In a significant step forward for the Indian aerospace sector, researchers at CSIR-National Aerospace Laboratories (NAL) have carried out a successful flight test for a new type of high-flying drone technology known as High Altitude Pseudo Satellite (HAPS). Unlike conventional drones, HAPS operates in the stratosphere, far above commercial flight paths, and is capable of remaining airborne for extended periods due to solar power and an advanced battery system. While the recently tested prototype is an early version of the envisioned system, it has already hit performance targets during its roughly eight-hour flight at 3 kilometers altitude.
The breakthrough flight test, conducted in Karnataka, highlights the potential of HAPS to revolutionize applications such as surveillance, communication, and terrain mapping. The ambitious project aims to create a fully operational HAPS with a wingspan comparable to a Boeing 737 by 2027. This larger version is anticipated to reach altitudes up to 23 kilometers and stay aloft for a minimum of 90 days uninterrupted.
Although still a work-in-progress, the unmanned aerial vehicle exhibits considerable design and engineering complexity. It employs a lightweight airframe and solar-cell films designed for sustained flight in the thin atmosphere of the stratosphere. The prototype’s success provides insightful data, especially concerning balance and stability amidst atmospheric forces, laying the groundwork for a larger, more robust craft. The director of CSIR-NAL, along with the program’s scientists, emphasize the importance of India developing its own advanced HAPS capabilities, given their wide range of potential uses.
CSIR-National Aerospace Laboratories (NAL) in India has successfully flight-tested a prototype High Altitude Pseudo Satellite (HAPS), a solar-powered, unmanned aerial vehicle poised to revolutionize long-duration flight applications such as surveillance and communications. Although the current prototype is a smaller-scale version, the project’s goals are set high with an ambitious vision for a craft that can match the wingspan of a Boeing 737 and remain airborne in the stratosphere for 90 days by 2027.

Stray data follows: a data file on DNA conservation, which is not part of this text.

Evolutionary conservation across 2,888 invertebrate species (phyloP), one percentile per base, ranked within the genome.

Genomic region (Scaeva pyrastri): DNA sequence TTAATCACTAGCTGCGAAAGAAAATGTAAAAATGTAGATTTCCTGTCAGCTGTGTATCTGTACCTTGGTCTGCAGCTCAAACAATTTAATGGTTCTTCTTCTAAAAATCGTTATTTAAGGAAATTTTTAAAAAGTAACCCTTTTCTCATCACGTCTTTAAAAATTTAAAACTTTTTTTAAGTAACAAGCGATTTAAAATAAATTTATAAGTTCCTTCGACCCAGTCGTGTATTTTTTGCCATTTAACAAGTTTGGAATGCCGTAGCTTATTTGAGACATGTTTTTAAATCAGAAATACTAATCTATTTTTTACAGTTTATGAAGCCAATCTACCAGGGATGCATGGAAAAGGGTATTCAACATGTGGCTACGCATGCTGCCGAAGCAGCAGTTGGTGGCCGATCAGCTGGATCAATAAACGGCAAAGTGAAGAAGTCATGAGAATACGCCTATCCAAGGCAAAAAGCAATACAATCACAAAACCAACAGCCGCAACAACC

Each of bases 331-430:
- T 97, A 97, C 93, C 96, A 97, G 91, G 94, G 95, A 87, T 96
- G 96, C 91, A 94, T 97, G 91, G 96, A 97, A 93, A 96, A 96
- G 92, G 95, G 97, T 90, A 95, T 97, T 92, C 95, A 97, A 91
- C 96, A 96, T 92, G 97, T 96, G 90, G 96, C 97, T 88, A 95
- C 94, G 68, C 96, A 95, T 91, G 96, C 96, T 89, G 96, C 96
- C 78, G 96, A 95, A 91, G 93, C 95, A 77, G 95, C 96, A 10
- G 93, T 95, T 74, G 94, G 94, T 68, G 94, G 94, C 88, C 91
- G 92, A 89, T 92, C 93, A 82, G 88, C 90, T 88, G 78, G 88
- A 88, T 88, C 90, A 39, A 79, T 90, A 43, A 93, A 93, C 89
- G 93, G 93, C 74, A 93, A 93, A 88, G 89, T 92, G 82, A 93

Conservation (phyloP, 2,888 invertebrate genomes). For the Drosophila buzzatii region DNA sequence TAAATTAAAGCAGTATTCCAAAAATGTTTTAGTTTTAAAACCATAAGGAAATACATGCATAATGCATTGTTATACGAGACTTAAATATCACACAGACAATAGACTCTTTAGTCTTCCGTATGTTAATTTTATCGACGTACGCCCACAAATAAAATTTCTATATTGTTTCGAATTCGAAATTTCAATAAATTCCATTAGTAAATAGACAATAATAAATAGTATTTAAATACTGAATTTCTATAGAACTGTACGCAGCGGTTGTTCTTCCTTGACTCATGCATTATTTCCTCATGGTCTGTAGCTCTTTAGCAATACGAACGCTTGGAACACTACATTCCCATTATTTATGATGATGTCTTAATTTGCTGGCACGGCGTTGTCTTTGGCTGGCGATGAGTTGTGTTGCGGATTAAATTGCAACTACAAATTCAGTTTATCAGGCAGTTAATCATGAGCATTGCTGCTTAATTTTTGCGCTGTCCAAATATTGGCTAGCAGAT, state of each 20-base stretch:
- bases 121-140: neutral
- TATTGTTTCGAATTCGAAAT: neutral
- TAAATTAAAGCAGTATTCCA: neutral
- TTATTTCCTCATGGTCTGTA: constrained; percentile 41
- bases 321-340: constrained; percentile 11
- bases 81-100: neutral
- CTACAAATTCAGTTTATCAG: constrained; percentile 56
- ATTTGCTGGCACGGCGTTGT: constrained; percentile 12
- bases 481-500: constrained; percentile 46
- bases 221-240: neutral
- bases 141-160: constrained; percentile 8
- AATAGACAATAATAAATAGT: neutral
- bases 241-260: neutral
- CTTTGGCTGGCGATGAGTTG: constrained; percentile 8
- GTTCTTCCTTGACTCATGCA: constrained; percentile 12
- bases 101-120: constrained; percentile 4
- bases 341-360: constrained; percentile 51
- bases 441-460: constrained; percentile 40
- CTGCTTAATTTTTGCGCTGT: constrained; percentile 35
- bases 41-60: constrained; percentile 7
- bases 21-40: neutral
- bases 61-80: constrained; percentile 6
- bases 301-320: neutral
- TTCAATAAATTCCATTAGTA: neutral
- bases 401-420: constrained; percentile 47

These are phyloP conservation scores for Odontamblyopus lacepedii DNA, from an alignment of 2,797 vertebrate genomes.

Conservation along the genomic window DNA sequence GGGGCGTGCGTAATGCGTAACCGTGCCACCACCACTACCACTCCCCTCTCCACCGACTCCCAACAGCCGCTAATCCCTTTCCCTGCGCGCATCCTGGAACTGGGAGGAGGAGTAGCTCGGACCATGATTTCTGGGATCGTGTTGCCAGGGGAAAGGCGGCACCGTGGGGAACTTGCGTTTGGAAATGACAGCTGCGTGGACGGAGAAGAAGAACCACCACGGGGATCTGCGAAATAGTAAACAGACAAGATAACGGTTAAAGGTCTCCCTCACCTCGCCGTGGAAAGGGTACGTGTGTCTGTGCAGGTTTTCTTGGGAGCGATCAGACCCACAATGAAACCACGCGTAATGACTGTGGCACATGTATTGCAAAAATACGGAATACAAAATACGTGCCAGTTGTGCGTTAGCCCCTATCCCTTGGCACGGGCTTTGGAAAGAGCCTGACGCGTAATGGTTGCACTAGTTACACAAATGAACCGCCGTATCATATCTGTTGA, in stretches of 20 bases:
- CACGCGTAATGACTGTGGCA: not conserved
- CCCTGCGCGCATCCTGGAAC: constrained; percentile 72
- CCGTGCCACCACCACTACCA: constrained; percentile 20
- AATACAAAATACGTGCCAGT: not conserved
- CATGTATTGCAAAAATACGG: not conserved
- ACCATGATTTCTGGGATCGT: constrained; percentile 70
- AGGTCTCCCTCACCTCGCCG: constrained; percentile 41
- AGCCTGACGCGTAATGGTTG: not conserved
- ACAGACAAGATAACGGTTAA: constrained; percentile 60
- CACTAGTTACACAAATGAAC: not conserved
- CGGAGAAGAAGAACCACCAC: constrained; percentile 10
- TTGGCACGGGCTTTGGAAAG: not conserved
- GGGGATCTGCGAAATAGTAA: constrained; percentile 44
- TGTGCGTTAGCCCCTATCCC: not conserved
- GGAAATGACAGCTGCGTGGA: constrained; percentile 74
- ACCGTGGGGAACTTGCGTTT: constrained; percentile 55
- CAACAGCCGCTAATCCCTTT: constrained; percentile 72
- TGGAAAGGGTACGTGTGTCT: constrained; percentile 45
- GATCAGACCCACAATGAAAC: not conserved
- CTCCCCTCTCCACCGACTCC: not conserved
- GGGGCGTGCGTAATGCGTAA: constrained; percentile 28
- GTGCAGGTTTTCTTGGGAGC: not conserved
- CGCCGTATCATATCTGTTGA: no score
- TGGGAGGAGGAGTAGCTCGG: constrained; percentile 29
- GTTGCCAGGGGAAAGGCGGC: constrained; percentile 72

FAQ Section Based on the Article
What is HAPS?
High Altitude Pseudo Satellite (HAPS) is a new type of drone technology that operates in the stratosphere, capable of staying airborne for long periods, primarily powered by solar energy and an advanced battery system.
Where was the HAPS test conducted and what was the outcome?
The test was conducted in Karnataka, India, by the CSIR-National Aerospace Laboratories (NAL). The prototype flew for approximately eight hours at an altitude of 3 kilometers and met its performance targets.
What are the potential uses for HAPS?
HAPS technology has diverse uses, including but not limited to surveillance, communication, and terrain mapping.
What are the future goals for the HAPS project?
The project aims to develop a fully operational HAPS with a wingspan comparable to that of a Boeing 737, which could reach altitudes of up to 23 kilometers and have the ability to stay aloft for a minimum of 90 days without interruption by 2027.
What is the significance of the successful HAPS test for India?
The success of the HAPS prototype is a major step forward for the Indian aerospace sector, showcasing India’s capability to develop advanced unmanned aerial vehicles and highlighting the potential for domestic technological advancements in the field.
Definitions of Key Terms and Jargon
HAPS (High Altitude Pseudo Satellite): An unmanned aerial vehicle designed to fly at high altitudes in the stratosphere, capable of very long-duration flights, primarily powered by renewable energy sources such as solar power.
Stratosphere: The second major layer of Earth’s atmosphere, just above the troposphere, and below the mesosphere, starting at about 10 kilometers (6 miles) altitude and extending to roughly 50 kilometers (31 miles) altitude.
Lightweight Airframe: The structural frame of the aircraft designed for flight which, in the case of HAPS, is made to be especially light to allow prolonged flight at high altitudes.
Solar-cell Films: Thin layers of solar cells used to capture sunlight and convert it into electrical energy for powering the aircraft.
CSIR-NAL: Council of Scientific & Industrial Research-National Aerospace Laboratories, an Indian aerospace research and development institution.
For further information on aerospace technologies, you may visit the following website:
– Council of Scientific & Industrial Research (CSIR)
**Note: Please ensure that the link is entered correctly and leads to the appropriate official main domain as of the last knowledge update.**